Tuesday, September 28, 2010

Passive Solar Heating

I have no exact memory of when/how/where I first heard about passive solar heating, but that's how I wanted our home to be designed and built. I may have heard of it when we lived in England for two years and I read articles about using wind for electricity. 

Soon after we moved to Shiloh we chose a building plot and hired an architect.  I told him what I wanted him to design.  He hadn't heard of it, and this predated the internet making it very difficult to research the revolutionary concept of Passive Solar Heating. 

One thing I did know was that we had to live on the eastern slope of the mountain.  That's where we were, by chance, in Bayit V'Gan, Jerusalem.  Friends who lived on the western slope in a very similar apartment and exposures suffered from terrible winds, and we didn't.  I found the perfect spot.  It was one of the lots prepared for a prefab which had been detoured to another community, so it was on the water, sewer and electricity lines.

My mother found us a couple of books about passive solar heating which I avidly read.  She also contacted her brother's close friend from the PalYam, Israel's pre-state navy, which brought in Jewish survivors of the Nazi holocaust against the British blockade.  Gidon Rozen was one of Israel's earliest building engineers and he visited us and gave the architect advice.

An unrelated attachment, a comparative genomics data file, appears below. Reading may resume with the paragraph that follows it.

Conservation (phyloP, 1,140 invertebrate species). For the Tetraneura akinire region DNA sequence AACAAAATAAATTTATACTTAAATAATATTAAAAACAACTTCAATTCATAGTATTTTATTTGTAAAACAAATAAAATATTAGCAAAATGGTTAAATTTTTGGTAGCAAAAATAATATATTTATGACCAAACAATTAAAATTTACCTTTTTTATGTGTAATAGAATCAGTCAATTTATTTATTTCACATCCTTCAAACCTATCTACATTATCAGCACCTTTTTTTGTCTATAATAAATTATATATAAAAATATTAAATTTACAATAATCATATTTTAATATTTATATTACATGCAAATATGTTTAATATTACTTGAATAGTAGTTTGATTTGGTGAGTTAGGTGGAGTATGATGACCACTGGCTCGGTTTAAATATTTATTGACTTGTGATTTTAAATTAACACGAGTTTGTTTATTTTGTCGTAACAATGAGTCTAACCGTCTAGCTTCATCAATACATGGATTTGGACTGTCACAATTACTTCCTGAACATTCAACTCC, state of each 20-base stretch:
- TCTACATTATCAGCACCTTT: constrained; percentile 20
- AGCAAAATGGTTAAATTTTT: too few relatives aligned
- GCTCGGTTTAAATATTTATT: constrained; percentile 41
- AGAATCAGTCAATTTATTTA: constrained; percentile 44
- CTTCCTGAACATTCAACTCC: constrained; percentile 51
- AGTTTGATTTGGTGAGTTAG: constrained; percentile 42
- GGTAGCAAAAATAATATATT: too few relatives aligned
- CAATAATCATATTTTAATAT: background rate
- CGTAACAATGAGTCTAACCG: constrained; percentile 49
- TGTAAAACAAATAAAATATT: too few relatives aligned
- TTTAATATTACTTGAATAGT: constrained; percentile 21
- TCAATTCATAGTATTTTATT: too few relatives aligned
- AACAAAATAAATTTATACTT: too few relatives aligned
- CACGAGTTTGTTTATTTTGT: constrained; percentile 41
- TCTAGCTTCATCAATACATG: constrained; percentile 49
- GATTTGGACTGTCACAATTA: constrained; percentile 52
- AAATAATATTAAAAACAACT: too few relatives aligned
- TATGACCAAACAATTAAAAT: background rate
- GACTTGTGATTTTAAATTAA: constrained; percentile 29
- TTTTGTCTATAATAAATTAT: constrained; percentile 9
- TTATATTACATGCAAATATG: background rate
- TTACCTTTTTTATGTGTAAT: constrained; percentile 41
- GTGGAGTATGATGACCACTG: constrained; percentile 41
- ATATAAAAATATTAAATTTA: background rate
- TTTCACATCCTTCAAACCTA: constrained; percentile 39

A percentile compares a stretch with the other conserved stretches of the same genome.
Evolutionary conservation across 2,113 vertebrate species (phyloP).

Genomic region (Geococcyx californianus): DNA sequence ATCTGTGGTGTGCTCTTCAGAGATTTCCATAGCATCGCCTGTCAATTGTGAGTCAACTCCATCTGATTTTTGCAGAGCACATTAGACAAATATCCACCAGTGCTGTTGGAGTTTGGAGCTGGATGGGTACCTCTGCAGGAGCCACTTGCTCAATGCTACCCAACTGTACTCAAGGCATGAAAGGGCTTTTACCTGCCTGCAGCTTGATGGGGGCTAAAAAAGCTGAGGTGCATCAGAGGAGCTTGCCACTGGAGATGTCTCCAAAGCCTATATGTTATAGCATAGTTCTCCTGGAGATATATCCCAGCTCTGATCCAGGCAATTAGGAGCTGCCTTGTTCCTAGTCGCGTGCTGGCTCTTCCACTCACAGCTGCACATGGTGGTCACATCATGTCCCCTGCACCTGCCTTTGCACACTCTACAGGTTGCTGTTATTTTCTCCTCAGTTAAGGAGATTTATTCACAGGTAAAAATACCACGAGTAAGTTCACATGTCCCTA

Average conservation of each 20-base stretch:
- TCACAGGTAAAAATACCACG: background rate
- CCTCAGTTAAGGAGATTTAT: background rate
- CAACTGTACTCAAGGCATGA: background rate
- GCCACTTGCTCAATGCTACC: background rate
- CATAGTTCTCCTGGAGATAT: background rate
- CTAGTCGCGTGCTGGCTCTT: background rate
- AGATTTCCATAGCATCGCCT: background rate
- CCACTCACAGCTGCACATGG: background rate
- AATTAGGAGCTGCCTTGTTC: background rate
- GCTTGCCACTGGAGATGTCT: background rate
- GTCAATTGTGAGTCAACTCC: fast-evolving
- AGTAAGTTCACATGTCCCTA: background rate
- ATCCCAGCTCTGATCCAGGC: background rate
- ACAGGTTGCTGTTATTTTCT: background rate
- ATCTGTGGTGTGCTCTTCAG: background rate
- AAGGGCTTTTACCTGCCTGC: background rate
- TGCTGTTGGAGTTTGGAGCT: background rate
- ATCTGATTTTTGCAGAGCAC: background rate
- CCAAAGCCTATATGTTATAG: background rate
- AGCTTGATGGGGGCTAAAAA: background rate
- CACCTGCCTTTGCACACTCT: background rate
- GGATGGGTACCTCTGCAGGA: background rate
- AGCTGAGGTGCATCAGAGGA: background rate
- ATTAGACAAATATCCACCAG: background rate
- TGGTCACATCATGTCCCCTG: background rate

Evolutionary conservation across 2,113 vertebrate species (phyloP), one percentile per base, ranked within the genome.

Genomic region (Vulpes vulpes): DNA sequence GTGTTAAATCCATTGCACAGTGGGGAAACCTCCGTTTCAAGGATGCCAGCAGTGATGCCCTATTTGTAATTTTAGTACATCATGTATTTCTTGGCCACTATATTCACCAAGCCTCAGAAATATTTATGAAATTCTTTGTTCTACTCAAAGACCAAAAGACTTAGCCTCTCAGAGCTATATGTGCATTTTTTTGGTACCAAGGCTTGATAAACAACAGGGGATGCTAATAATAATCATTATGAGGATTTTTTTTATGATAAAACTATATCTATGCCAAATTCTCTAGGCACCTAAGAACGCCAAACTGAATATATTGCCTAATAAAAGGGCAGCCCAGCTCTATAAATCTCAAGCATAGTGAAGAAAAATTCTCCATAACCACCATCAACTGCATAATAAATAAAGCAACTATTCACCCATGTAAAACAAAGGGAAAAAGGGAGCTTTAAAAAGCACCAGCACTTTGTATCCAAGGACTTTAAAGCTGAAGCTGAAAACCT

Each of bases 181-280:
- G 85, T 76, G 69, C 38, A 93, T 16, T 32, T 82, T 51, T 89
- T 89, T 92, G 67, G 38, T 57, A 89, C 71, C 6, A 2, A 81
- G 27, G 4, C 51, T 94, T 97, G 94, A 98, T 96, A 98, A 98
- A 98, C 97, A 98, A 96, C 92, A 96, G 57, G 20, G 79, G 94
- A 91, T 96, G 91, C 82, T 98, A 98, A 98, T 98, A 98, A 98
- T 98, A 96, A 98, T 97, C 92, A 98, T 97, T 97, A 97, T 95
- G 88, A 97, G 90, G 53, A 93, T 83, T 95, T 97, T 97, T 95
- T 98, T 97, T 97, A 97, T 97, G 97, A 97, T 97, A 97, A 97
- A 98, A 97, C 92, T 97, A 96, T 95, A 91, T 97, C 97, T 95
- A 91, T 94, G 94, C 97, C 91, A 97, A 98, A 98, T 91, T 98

In the end, the house wasn't built with any special materials.  Our contractor had even less experience than the architect, but he meticulously researched to provide the best insulation and construction possible.  And, thank G-d, we've needed fewer repairs than any other homeowner.

Our house was designed to absorb the sunlight through well-placed double windows.  And the guy who did the second set of windows, top-quality aluminum had even less experience than the builder.  You could say that the house was built with very good intentions by highly intelligent inexperienced people.  Only the architect had any professional, in his field, training and qualifications.

One surprise, which wasn't mentioned at all in the books and articles I had read, was that in the winter strong winds come from the south here in Shiloh, Israel.  And winds heralding seasonal changes come from the east.  And our large windows are on the south and on the east.

All in all, the house is relatively comfortable in the winter with minimal heating, and it's much too hot in the summer.  If the fruit trees I planted by the eastern windows had thrived instead of dying then we'd be shaded in the summer.  I guess the guys who planted them didn't dig deep enough holes.

Most people don't have the opportunity to plan, design and build their own home.  There are things about the house I wouldn't change and there are mistakes, too.  But I'm not moving!

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